What are emotions at work?

Emotions at work are the way we process emotions that affects our health and wellbeing, including our relationships, work performance, and physical health. How we process our emotions predicts our health and wellbeing. It can affect everything from work, and our relationships, to our physical and psychological health.

Why is emotion important at work?

Research shows that, for better or worse, emotions influence employees’ commitment, creativity, decision-making, work quality, and the likelihood of sticking around—and you can see the effects on the bottom line. So, it’s important to monitor and manage people’s feelings as deliberately as you do their mindset.

Here are some fundamentals ways that emotions at work affect an organisation:

  • Increased stress impairs brain power – Excess stress is shown to cause many issues including attention, memory, and mental flexibility. Organisations that don’t monitor or manage employees’ feelings can end up having a team that is less productive.
  • Good working culture attracts talent – A positive atmosphere and a sense of team morale can support and fuel higher retainment levels and attract top talent to join your organisation.
  • Emotional exhaustion leads to burnout – Burnout is a result of low morale at work over a long period of time. Burnout can occur due to many workplace issues such as work-life imbalance, feeling undervalued at work, and lack of camaraderie between team members.

What are examples of emotions that you can feel at work?

In 1997, Bond University professor of management Cynthia Fisher conducted a study called “Emotions at Work: What Do People Feel, and How Should We Measure It?

According to Fisher’s research, the most common negative emotions experienced in the workplace are as follows:

  • Frustration/irritation
  • Worry/nervousness
  • Anger/aggravation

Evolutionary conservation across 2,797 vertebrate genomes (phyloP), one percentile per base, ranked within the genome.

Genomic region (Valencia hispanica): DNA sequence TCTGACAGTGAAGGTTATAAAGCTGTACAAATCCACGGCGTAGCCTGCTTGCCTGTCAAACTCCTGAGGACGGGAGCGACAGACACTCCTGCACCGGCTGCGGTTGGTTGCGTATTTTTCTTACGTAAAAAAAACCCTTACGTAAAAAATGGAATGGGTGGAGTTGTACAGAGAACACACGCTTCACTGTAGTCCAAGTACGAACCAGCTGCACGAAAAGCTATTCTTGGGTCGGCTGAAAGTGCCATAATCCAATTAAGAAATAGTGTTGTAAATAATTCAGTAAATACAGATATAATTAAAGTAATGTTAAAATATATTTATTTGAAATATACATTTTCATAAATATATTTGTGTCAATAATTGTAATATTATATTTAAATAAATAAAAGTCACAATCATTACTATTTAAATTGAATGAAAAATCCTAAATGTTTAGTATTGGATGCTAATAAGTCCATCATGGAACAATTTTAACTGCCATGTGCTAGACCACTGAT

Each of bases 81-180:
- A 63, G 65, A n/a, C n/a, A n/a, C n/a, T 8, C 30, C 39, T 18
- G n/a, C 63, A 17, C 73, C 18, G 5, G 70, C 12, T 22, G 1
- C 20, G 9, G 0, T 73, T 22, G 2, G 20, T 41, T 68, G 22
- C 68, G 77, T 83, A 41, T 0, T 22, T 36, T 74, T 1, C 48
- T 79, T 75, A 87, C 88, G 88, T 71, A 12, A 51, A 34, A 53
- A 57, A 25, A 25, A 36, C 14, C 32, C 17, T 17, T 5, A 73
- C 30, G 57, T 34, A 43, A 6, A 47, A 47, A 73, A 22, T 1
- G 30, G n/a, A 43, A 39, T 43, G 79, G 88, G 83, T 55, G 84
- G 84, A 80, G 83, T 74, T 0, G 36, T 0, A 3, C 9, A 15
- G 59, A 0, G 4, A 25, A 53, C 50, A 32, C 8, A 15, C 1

• Disappointment/unhappiness

How do you handle an emotional employee?

Whether you manage someone who repeatedly asks the same questions, is extremely nervous and emotional, or struggles to receive criticism, there are a few ways you can support them.  Here are three steps you can take to manage a team with an emotionally needy member.

  1. Be an example for employees

Leaders need to demonstrate the behaviours that they would like employees to emulate.  Managers who are constantly stressed about workloads and regularly stay at the office well past business hours are setting a poor example. Employees will look at these behaviours and assume they’re the workplace expectation and norm.

Leaders must ask people questions about their life outside of work and share their experiences. This can show employees that life outside of work is valuable and that they’re not expected to regularly bring work home. It’s also healthy for managers to acknowledge when their teams are under pressure. This can help create and safe and positive environment where employees can feel comfortable speaking up and asking for help.

  1. Provide resources

It’s important for organisational leaders to talk about mental health. Mental health can carry a big stigma in some cultures and workplaces and often issues go unaddressed. Leaders and managers need to own the communication around the importance of mental health and let employees know that issues can be openly discussed. Employees need to be reassured that it is safe for them to voice their concerns about challenges with things like stress, anxiety, and depression.

Making employees aware of company mental health resources is also key. Having a company newsletter, mental health practitioners, or a resource library can all be very helpful.  While employees do need to seek out these resources on their own, reminding them of their options can encourage them to do so. When someone is battling a mental health challenge, it can be easy to forget that there are resources available to help.

  1. Create a sense of belonging

Employees who feel like they belong in their position and among their colleagues will be more productive and engaged. Ensuring employees understand their role within the organisation’s greater purpose will give them a sense of accomplishment and motivate them to contribute above and beyond their role.

Encouraging employees to form personal connections with colleagues provides them with a support network that they can count on during times of stress. A workplace where employees feel emotionally supported and safe to express their opinions creates a healthy environment high in exclusivity and empathy.

Every organisation should make sure that their leaders and managers are talking to employees one-on-one. The goal should be to learn about what motivates them and how the organisation can support them in achieving their professional goals. When an employee feels cared about, they will be happier, more loyal, and more productive.

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